Eli Goldston Professor of Business Administration
Deepak Malhotra is a Professor in the Negotiations, Organizations and Markets Unit at the Harvard Business School. He teaches Negotiation in the MBA program, and in a wide variety of executive programs including the Owner/President Management Program (OPM), Changing the Game and Families in Business. Deepak has won numerous awards for his teaching, including the HBS Faculty Award by Harvard Business School's MBA Class of 2011, and the Charles M. Williams Award from the Harvard Business School. In both 2011 and 2012, the MBA students selected Deepak to give the end-of-year speech to graduating students.
In 2014, Deepak was chosen by Poets & Quants to be among their "40 under 40", a listing of the world's best business school professors under the age of 40.
Deepak's first book (with Max Bazerman), Negotiation Genius: How to Overcome Obstacles and Achieve Brilliant Results at the Bargaining Table and Beyond, was awarded the 2008 Outstanding Book Award by the International Institute for Conflict Prevention and Resolution.
Deepak's most recent book, I Moved Your Cheese, is a Wall Street Journal Best-Seller, and has sold translation rights in over 20 languages.
Deepak's research focuses on negotiation strategy, trust development, competitive escalation, and international and ethnic dispute resolution, and has been published in top journals in the fields of management, psychology, conflict resolution, and foreign policy. His work has also received considerable media attention, including multiple appearances by Deepak on CNBC.
Deepak's professional activities include training, consulting, and advisory work for firms across the globe.
You can follow Deepak on Twitter: www.twitter.com/Prof_Malhotra
A large part of my work focuses on negotiation, dealmaking and conflict resolution. My book on negotiation (with Max Bazerman) is titled Negotiation Genius: How to Overcome Obstacles and Achieve Brilliant Results at the Bargaining Table and Beyond.
The book was awarded the 2008 Outstanding Book Award
by the International Institute for Conflict Prevention and Resolution. A recent article looks at how the degree and type of contract complexity shapes inter-firm dispute resolution when conflict arises. Current projects include an HBR article entitled "How to Negotiate with VCs", published in 2013, and an article on "How to Negotiate Your Job Offer", published in 2014. I have also contributed often to the Negotiation Newsletter, writing on topics such as: negotiating from a position of weakness, managing distrust, dealing with a seemingly irrational counterpart, using psychological influence tactics, making concessions strategically, and finding smart alternatives to lying in negotiation. My current focus is on strategies for dealing with complex, ugly disputes.
International & Ethno-political Conflict
A second stream of research looks at issues related to conflict resolution in the context of international and ethno-political conflict, and in particular, at the role of negotiation in ending armed conflicts. One article examines whether and when countries should set preconditions to negotiating with their 'enemies'; this analysis was published in Foreign Affairs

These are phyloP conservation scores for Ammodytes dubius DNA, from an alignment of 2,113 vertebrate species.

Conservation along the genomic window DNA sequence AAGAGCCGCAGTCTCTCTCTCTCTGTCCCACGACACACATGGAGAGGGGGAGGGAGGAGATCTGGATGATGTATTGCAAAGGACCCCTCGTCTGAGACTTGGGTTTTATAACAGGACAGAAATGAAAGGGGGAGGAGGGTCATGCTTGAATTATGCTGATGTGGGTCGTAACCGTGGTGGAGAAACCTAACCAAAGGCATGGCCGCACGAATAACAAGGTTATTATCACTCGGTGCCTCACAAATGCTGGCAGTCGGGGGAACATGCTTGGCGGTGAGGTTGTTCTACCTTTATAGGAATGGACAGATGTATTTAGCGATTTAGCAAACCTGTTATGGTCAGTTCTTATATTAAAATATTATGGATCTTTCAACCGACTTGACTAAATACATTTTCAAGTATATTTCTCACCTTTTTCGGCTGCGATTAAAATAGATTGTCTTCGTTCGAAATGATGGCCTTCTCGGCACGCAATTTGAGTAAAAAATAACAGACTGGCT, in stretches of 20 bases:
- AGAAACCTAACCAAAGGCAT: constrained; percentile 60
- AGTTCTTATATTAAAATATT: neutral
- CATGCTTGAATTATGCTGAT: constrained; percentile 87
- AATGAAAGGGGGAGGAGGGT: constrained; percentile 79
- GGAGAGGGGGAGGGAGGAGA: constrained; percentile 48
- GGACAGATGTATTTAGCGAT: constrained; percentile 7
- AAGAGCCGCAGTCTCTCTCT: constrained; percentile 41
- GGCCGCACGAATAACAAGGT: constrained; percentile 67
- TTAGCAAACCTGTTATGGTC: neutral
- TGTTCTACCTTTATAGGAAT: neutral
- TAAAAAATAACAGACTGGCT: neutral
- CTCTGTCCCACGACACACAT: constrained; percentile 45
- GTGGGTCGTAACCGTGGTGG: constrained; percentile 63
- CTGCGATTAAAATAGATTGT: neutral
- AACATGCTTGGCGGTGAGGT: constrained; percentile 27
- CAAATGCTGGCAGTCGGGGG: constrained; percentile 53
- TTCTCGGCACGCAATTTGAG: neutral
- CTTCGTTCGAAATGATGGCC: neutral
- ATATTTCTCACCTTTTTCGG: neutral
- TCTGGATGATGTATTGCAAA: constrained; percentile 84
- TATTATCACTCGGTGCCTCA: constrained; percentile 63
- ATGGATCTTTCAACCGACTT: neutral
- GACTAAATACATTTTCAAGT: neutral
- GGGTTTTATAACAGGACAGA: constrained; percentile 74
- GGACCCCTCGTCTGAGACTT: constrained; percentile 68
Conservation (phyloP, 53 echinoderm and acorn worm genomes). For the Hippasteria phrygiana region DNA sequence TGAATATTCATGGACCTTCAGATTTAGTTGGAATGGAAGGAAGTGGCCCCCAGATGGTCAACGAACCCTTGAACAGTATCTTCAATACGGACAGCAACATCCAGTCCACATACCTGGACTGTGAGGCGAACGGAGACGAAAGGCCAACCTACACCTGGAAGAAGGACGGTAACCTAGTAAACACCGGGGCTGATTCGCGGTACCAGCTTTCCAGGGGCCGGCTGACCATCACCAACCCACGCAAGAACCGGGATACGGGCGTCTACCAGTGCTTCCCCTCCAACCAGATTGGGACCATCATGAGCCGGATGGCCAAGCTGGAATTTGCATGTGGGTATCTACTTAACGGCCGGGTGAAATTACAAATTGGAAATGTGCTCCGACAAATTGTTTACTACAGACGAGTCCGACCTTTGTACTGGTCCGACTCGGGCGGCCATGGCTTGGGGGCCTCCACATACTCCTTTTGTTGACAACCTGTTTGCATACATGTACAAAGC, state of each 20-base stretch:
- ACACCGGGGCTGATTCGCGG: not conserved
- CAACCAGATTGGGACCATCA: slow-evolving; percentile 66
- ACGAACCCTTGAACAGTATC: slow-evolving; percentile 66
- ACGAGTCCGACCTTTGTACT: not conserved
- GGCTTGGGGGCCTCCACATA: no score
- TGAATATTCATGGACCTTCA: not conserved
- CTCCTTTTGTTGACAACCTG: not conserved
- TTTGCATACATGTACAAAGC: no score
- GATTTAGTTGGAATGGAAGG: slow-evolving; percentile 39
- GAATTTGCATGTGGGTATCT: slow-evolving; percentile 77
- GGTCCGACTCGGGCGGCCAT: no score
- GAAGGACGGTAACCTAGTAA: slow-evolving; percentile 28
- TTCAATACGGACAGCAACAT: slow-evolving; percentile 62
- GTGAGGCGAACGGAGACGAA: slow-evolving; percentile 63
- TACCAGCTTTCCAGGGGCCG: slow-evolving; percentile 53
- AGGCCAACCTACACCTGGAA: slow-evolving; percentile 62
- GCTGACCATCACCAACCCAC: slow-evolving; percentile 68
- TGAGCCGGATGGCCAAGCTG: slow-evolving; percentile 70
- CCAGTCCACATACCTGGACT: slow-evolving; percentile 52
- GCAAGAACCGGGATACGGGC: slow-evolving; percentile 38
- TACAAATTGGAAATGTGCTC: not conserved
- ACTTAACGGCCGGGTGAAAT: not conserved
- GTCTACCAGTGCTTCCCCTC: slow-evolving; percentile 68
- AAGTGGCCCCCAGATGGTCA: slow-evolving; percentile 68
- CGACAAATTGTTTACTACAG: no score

, the premier foreign policy journal for practitioners. In another project, a colleague and I study Israeli attitudes towards a two-state solution. We find that concerns regarding successful implementation of a negotiated agreement can lead parties to prefer "balanced" over advantageous deals. Another project, conducted in Sri Lanka, demonstrates the kind of long-term impact that 'peace camps' can (and cannot) have on attitudes and behaviors of ethnic disputants. My current work in this area is looking at how peace processes can be designed more effectively.
My research on trust falls into two broad categories. First, I study barriers to trust development, and focus on mechanisms that might help to overcome these barriers. One recent project analyzes over 150,000 pages of documents concerning 102-interfirm disputes to examine whether and when contracts facilitate vs. undermine inter-party trust and collaboration. In other work, I have used laboratory and field experiments to examine the psychological barriers that inhibit trust development among otherwise well-intentioned parties, and how parties might facilitate trust and reciprocity. Second, I study stakeholder trust in organizations. One recent project examines how organizations build trust with multiple stakeholder groups when the very nature of trust differs across groups. Another project looks at whether we need to rethink the nature of "trust in business" in light of the recent financial crisis (i.e., in the "post-bailout" economy).
A fourth stream of research examines a phenomenon that my co-authors and I have termed Competitive Arousal. We find that some features of competitive contexts (e.g., time pressure, perceptions of rivalry, and the presence of an audience) can heighten physiological arousal and lead to a win-at-any-cost mindset. For example, as perceptions of rivalry and time pressure are heightened, competitor motivation seems to shift away from the initial goal of making the best decision and towards a new goal of winning at any cost. My work on this topic looks at when any why competitive arousal is likely to derail otherwise sound strategy, and how decision makers in a variety of contexts (e.g., negotiations, bidding wars, disputes, etc.) might avoid its ill effects. My most recent publication on the topic incorporates a field study, a field experiment, and a laboratory experiment to examine the effects of rivalry and time pressure on competitive motivation and behavior.